'Selfie' Beats 'Twerk' for Oxford's Word of the Year


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Eleven years after it was first used, the word "selfie" has been declared the Oxford Dictionaries Word of the Year for 2013. Those of us who are resistant to seeing such words added to the dictionary, let alone being made Word of the Year, can at least be thankful that "twerk" didn't win out.

Oxford Dictionaries adds hundreds of new words each year, and this year was no exception. Some of the new words added to Oxford Dictionaries Online (all of these may not make the Oxford English Dictionary) include selfie, twerk, me time, buzzworthy, TL;DR, bitcoin and derp.

When selfie was added to Oxford Dictionaries Online earlier this year, the following definition was included: a photograph that one has taken of oneself, typically one taken with a smartphone or webcam and uploaded to a social media website.

Oxford Dictionaries decided on "selfie" as Word of the Year because its usage has exploded recently. According to Judy Pearsall, the editorial director for Oxford Dictionaries, the first documented instance of "selfie" being used was in 2002 on an online forum. "But usage wasn't widespread until around 2012, when 'selfie' was being used commonly in mainstream media," Pearsall said.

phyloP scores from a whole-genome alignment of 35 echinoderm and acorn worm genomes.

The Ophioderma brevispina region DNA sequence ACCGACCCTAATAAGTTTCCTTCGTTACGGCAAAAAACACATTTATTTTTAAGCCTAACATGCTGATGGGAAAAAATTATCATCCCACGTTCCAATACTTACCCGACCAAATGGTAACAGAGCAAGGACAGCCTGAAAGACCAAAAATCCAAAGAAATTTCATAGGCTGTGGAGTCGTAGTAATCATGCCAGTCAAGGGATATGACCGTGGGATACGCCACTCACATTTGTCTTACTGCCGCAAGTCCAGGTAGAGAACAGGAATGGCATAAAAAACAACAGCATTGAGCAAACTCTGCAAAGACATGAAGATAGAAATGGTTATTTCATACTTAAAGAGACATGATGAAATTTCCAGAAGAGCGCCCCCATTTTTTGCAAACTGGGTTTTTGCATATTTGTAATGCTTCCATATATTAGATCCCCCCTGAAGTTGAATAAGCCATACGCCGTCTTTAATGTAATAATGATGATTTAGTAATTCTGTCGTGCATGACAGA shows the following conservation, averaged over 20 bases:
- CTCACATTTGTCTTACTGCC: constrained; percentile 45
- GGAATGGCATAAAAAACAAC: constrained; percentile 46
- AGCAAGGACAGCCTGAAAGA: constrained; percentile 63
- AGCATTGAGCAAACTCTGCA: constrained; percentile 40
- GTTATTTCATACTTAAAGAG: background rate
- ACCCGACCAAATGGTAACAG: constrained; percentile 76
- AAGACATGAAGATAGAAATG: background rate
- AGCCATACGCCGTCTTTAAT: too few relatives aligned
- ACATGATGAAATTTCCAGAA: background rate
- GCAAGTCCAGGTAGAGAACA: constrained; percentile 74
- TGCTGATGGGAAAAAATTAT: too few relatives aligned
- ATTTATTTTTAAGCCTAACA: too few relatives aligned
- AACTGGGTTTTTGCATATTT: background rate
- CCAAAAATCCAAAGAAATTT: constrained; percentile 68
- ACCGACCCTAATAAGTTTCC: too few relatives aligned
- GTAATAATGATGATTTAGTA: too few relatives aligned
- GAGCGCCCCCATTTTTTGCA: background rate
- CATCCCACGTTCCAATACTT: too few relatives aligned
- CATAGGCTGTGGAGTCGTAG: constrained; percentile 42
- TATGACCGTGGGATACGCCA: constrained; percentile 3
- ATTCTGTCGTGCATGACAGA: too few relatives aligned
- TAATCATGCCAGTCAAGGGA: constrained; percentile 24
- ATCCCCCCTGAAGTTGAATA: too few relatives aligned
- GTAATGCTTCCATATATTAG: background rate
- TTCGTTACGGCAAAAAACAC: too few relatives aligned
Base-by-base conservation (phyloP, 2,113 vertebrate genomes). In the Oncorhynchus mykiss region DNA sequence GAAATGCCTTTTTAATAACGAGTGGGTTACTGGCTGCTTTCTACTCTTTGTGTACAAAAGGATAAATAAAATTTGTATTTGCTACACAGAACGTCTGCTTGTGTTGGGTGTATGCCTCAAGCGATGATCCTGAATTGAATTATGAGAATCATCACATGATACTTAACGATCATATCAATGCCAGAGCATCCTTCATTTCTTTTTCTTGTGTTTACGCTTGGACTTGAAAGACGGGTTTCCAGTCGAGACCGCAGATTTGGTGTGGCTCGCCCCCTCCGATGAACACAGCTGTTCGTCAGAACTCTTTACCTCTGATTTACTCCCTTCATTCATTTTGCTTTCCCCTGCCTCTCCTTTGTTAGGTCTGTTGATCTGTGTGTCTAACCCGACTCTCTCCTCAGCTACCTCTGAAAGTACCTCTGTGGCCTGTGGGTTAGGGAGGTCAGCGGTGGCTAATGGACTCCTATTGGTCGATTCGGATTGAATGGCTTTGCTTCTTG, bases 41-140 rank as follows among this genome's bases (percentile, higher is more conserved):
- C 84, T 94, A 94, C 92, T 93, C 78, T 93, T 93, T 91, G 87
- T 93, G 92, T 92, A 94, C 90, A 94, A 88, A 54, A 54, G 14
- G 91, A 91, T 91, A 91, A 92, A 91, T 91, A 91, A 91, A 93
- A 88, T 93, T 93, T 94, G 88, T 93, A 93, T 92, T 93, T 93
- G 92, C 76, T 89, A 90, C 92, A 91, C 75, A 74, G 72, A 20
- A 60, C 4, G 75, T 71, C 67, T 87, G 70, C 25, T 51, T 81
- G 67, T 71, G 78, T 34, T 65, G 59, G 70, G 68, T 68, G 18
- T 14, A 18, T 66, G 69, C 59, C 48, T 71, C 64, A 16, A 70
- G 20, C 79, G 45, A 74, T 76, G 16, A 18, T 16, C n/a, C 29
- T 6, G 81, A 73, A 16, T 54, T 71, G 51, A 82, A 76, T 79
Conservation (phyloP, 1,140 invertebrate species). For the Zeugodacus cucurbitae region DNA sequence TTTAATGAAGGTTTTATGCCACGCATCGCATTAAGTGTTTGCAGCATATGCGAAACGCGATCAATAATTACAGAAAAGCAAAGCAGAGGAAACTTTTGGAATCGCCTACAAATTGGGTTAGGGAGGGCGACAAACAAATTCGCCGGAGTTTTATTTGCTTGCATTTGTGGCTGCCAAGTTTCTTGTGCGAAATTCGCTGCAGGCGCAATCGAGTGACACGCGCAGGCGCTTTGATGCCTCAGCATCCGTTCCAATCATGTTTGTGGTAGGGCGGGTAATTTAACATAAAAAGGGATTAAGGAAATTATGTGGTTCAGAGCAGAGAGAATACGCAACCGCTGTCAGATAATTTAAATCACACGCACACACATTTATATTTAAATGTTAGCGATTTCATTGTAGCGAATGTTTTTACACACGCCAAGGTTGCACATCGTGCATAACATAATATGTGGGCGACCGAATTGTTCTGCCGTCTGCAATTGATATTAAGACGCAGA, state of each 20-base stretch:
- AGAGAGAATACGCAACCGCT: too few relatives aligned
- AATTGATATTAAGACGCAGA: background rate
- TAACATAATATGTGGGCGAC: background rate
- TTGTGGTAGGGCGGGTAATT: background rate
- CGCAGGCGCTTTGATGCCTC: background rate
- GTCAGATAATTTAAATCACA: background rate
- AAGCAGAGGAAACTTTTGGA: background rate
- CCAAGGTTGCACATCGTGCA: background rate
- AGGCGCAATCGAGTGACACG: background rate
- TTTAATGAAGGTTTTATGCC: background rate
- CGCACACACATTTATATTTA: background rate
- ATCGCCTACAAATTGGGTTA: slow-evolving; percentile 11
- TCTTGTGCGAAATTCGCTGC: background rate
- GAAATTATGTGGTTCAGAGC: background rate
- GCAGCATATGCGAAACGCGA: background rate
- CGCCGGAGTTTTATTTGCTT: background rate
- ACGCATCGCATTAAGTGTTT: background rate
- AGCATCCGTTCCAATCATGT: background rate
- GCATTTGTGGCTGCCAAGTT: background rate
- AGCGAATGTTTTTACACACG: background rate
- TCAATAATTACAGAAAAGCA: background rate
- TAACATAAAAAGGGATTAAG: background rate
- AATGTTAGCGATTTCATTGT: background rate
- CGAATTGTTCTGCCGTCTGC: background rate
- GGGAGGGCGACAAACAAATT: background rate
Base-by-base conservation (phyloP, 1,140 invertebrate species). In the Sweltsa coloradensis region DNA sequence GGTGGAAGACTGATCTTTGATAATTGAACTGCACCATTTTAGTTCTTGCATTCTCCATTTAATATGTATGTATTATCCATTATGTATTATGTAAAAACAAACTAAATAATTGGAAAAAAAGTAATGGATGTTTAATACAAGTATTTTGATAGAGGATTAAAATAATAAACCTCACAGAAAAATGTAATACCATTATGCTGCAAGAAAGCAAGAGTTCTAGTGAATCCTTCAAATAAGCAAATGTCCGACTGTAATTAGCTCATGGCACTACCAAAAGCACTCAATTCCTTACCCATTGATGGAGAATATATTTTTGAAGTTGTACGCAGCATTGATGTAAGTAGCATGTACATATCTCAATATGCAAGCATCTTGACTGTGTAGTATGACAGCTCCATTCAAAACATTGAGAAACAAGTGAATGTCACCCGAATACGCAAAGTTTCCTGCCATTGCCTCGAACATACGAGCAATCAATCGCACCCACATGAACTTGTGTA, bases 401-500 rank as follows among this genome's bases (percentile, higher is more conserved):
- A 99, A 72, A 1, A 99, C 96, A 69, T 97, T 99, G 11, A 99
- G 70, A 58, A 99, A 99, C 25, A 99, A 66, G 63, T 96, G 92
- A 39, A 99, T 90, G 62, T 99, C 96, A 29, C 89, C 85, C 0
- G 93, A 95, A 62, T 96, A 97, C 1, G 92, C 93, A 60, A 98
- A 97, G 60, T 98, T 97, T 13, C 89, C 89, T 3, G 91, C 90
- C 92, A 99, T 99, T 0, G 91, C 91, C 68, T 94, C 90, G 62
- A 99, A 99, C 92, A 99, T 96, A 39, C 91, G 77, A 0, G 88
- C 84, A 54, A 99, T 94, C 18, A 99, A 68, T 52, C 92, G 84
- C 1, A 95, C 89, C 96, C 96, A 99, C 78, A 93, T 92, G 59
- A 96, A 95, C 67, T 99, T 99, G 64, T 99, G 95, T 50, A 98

Saying that selfie is "being used commonly" might be a bit of an understatement. We all see dozens of posts on Facebook, Twitter and Instagram tagged with "#selfie" every single day as people use their smart phones to document pretty much every mundane event. Everything from waking up to eating a sandwich for lunch to standing on some random street corner is selfie material for some people. And let's not forget some of the more cringe-inducing selfies such as those taken at funerals and historical sites.

Not surprisingly, some people were less than thrilled with hearing that selfie is Word of the Year:

And then we have those people who have decided to celebrate the announcement of selfie being Word of the Year by posting...you guessed it, selfies:

[Image via YouTube]